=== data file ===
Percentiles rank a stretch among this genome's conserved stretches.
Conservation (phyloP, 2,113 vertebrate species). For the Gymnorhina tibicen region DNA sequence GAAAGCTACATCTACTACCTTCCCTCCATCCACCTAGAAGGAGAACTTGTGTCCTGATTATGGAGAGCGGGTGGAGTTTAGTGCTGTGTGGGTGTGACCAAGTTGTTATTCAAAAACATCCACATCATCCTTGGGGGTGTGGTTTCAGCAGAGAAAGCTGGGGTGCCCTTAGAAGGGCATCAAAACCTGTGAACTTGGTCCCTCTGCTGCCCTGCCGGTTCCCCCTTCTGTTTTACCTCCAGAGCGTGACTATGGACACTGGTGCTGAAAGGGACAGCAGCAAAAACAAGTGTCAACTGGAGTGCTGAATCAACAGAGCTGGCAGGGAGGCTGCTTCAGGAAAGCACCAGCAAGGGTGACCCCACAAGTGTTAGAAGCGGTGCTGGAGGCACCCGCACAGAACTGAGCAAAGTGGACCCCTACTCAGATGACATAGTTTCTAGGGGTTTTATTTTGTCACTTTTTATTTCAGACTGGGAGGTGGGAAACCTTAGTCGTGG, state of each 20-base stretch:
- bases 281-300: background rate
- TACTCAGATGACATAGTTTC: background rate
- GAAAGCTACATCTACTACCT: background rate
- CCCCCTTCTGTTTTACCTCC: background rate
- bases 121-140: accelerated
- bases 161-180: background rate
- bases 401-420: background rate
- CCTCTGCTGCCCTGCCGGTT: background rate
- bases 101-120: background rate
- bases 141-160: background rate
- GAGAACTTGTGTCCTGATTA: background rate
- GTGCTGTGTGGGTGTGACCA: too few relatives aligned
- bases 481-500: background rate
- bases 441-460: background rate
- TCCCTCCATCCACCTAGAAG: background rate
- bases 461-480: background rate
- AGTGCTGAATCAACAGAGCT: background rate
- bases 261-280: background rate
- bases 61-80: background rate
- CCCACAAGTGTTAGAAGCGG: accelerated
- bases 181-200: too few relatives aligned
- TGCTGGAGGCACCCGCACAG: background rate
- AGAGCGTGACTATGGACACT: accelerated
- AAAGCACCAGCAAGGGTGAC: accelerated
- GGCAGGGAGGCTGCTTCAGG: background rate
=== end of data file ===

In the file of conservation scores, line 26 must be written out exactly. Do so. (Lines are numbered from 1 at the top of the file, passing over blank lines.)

- AAAGCACCAGCAAGGGTGAC: accelerated